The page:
Cultural HeritageThe cultural timeline in Europe is on an entirely different scale from what we are used to in the US. Library of Congress's "Historical Newspapers" collection covers 1836-1922. At the museum of the synagog of Florence, the docent referred to an event in 1571 as "the first in modern times." We have history, but Europe has History. This means that there is a great emphasis on archives, manuscripts, and museums in all work done by cultural heritage organizations. At no time during the conference was there discussion of "STM" materials (that's Science, Technology, Medicine) other than a talk on Renaissance science, or scholarly communication, both of which are often on programs in the US. (See talks on linked data and the Vatican library and Linked Heritage.) Note also that the shared European culture database, Europeana, uses linked data, which encourages all contributors to also move in that direction.
National LibrariesClosely connected to the view of cultural heritage is the role of the national library. In many countries, if not most, the national library's primary role is to conserve the written heritage of the nation. This fact could be used for better data sharing; for example, each national library could have the responsibility for its subset of name authorities, and the name file could be 'in the cloud.' (See talk by Malmsten.) Ditto for the cataloging of modern publications.
Government DataLed by various European Union initiatives there is currently a strong movement to make government data available. (Note: there is also an open government movement in the US, but it has less emphasis, as I see it, on the sharing aspects of releasing the data.) Government data from the member countries is needed to make possible the analyses needed for Europe-wide programs. Since this data must be shared and linked, providing it as linked data makes perfect sense.(See: datacatalogs.org, a catalog of government data catalogs, talks by Morando, Moriando, Menduni. )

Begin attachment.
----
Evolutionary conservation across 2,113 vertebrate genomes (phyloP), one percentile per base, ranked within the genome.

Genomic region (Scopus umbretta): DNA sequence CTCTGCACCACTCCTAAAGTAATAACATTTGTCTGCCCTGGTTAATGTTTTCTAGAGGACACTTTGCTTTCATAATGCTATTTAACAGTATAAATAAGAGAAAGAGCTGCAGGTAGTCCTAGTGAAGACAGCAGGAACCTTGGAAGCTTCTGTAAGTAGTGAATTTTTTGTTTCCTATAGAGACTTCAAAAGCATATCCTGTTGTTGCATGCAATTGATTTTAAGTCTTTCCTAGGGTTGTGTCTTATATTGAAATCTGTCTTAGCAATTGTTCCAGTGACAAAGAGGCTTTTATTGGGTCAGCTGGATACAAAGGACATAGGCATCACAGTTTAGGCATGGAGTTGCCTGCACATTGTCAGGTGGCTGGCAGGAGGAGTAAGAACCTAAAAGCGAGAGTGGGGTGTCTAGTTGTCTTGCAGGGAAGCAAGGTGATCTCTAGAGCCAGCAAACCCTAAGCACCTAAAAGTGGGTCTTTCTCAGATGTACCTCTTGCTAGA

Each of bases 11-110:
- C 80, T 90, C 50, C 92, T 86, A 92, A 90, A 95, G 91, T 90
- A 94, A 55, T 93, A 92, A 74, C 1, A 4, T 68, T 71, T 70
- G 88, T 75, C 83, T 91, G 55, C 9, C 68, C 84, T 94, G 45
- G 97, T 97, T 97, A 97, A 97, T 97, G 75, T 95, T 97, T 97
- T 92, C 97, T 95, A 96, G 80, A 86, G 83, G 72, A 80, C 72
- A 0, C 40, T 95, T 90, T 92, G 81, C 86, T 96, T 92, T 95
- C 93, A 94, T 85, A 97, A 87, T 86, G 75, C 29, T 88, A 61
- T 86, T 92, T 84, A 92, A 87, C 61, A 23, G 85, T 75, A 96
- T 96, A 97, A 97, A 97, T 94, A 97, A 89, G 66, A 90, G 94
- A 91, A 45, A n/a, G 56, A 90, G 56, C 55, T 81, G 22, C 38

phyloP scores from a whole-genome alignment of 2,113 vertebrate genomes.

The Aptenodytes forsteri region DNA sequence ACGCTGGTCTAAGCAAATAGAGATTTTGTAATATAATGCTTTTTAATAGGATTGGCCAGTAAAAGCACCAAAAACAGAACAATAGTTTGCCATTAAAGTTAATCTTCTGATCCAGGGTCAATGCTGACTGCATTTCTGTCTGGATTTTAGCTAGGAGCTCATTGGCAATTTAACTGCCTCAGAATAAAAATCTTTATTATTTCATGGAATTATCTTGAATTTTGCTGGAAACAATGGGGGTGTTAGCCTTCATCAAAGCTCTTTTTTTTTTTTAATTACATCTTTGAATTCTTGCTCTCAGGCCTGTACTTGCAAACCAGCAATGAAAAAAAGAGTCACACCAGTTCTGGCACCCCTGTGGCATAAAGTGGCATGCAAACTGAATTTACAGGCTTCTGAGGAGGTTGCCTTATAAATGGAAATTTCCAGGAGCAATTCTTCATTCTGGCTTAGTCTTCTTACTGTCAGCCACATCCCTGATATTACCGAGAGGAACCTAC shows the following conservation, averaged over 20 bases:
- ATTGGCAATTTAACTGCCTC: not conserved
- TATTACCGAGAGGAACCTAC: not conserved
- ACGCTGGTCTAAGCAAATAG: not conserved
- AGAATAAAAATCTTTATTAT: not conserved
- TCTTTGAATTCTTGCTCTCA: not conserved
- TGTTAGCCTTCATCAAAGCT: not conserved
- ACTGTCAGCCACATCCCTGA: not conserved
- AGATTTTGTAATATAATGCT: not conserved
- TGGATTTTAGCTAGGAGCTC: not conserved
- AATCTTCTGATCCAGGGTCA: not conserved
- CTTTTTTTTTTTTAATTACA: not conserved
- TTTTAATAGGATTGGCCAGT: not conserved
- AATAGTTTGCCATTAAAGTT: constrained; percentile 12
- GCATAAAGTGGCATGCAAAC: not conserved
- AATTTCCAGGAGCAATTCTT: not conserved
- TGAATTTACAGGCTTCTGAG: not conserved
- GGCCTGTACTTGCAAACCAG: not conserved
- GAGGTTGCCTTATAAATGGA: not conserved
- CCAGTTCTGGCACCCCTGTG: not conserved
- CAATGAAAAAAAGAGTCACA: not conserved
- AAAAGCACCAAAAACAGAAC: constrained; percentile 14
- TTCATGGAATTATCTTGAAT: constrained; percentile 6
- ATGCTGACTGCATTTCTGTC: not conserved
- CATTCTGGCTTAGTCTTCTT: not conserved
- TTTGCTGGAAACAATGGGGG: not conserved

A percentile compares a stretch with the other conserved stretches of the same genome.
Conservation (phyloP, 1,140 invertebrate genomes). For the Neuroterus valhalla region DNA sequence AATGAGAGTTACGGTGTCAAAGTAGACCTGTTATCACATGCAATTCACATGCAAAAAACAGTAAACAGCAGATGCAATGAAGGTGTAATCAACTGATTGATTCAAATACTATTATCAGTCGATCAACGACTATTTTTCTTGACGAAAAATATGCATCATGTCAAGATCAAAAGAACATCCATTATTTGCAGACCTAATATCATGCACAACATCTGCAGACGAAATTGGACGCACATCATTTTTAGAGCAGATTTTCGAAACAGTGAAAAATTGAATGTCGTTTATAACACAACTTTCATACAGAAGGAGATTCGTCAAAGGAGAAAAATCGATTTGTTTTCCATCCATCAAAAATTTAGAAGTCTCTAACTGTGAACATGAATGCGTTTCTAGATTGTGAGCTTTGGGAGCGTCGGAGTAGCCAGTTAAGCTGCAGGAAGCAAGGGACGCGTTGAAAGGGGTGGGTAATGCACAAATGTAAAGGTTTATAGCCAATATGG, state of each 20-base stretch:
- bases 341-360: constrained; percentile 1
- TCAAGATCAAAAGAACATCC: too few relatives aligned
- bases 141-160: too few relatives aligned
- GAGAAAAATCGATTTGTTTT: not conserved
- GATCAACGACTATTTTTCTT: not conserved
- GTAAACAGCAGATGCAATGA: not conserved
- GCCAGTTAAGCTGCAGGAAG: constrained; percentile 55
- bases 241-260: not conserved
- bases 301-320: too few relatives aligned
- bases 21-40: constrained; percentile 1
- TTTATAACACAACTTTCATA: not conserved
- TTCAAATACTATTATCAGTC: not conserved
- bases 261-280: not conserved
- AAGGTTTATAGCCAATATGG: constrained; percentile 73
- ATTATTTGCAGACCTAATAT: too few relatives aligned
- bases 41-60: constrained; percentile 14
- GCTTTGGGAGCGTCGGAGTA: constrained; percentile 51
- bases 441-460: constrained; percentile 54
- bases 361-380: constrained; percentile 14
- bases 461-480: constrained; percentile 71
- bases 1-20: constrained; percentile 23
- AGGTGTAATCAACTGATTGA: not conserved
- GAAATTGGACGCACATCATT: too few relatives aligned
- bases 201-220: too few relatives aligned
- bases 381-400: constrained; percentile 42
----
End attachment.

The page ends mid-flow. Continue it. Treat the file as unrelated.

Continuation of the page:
Rights and licensesAs countries decide to make their government data open, they must decide about rights, in particular data ownership. The European Union has recommendations for data rights, and individual countries are developing licenses that will be used for their released data. Because libraries are often government-funded institutions, these licenses will also apply to library data. This is not always a good thing. Some countries have declared government data on an open license, but others, like UK, Italy, and France, are using a license similar to CC-BY. The reasons for this have to do with the need to maintain provenance of government data since that data often has an official role in decision-making. (I wonder if the addition of provenance to linked data will help, and that makes me wonder about provenance "spoofing" and how much of a problem that will be.) (See talk by Morando.)
International StandardsPeople talk about how insular countries like China and North Korea are, but I become deeply aware of how insular we are in the US when I attend meetings outside of this country. We are beginning here (finally) to pay more attention to the global network of libraries, but Europe follows IFLA standards "religiously," as well as EU standards for data sharing. The Web of Data as a global resource makes even more sense in the European context. This makes me wish I knew more about the remainder of the globe.
My talk at the conference is here: English, italiano.